This isn’t mere speculation, but a potential reality within the next four years. Following their narrow legislative majority, the KMT has signaled intentions to amend critical national security laws relating to elections, relations with China, and immigration policies. If the TPP continues to cooperate with the KMT or remains neutral during critical votes, the KMT could solidify its control.

Last month, following former President (and former KMT chair) Ma Ying-jeou’s meeting with Xi Jinping, his foundation called for amending the “Anti-Infiltration Act,” which prevents Chinese interference in Taiwan’s political processes. Eric Chu, the current KMT chair, supported this move, proposing changes to other national security laws, including one that governs Taiwan’s political agreements with China to ensure they do not compromise Taiwan’s sovereignty. These actions suggest the KMT hopes to use its legislative control to rethink Taiwan’s approach to China in ways that could jeopardize national security and sovereignty.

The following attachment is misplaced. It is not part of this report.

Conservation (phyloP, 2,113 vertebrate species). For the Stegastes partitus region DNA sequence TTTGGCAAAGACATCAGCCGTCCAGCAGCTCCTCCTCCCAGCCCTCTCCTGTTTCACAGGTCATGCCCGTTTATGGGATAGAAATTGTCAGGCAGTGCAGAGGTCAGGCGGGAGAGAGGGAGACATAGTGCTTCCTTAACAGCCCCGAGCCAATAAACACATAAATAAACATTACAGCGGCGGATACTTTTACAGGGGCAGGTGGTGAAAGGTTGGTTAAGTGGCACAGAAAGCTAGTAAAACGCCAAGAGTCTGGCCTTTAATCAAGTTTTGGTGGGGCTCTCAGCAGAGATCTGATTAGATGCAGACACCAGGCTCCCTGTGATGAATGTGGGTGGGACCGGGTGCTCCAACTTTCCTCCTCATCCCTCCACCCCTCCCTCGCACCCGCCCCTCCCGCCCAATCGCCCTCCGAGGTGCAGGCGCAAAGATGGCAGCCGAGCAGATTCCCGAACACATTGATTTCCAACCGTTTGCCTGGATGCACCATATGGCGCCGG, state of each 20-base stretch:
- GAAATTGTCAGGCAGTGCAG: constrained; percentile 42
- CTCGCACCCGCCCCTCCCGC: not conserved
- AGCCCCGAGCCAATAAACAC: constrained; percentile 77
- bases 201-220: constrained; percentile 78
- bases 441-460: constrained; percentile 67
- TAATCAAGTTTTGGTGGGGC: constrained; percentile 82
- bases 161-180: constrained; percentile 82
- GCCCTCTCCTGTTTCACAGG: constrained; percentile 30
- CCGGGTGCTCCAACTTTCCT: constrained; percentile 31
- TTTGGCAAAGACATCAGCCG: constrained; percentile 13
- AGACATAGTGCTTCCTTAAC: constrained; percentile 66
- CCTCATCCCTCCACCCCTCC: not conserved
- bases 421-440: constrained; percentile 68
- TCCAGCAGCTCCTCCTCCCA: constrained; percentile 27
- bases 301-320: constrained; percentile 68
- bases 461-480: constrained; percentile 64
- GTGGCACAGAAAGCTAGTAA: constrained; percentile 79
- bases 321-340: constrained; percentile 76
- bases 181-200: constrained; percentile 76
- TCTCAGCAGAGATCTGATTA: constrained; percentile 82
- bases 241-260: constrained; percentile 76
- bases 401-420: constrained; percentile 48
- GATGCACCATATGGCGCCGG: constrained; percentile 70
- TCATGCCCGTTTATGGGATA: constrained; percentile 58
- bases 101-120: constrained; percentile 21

Historically, interactions between the KMT and the Chinese Communist Party have not heralded peace but have instead reinforced China’s territorial claims over Taiwan, sparking crises. This pattern was evident when former KMT chairperson Lien Chan and Chinese President Hu Jintao issued the “Lien-Hu Communique” in 2005, advocating for a “peace agreement.” These efforts continued under Ma Ying-jeou’s presidency. 

In 2019, the KMT’s Han Kuo-yu met with the head of China’s Taiwan Affairs Office, supporting the “1992 Consensus,” which Xi Jinping has defined as Taiwan’s version of “One Country, Two Systems.” Han, the KMT’s candidate for the 2020 presidential election, is currently the speaker of Taiwan’s Legislative Yuan.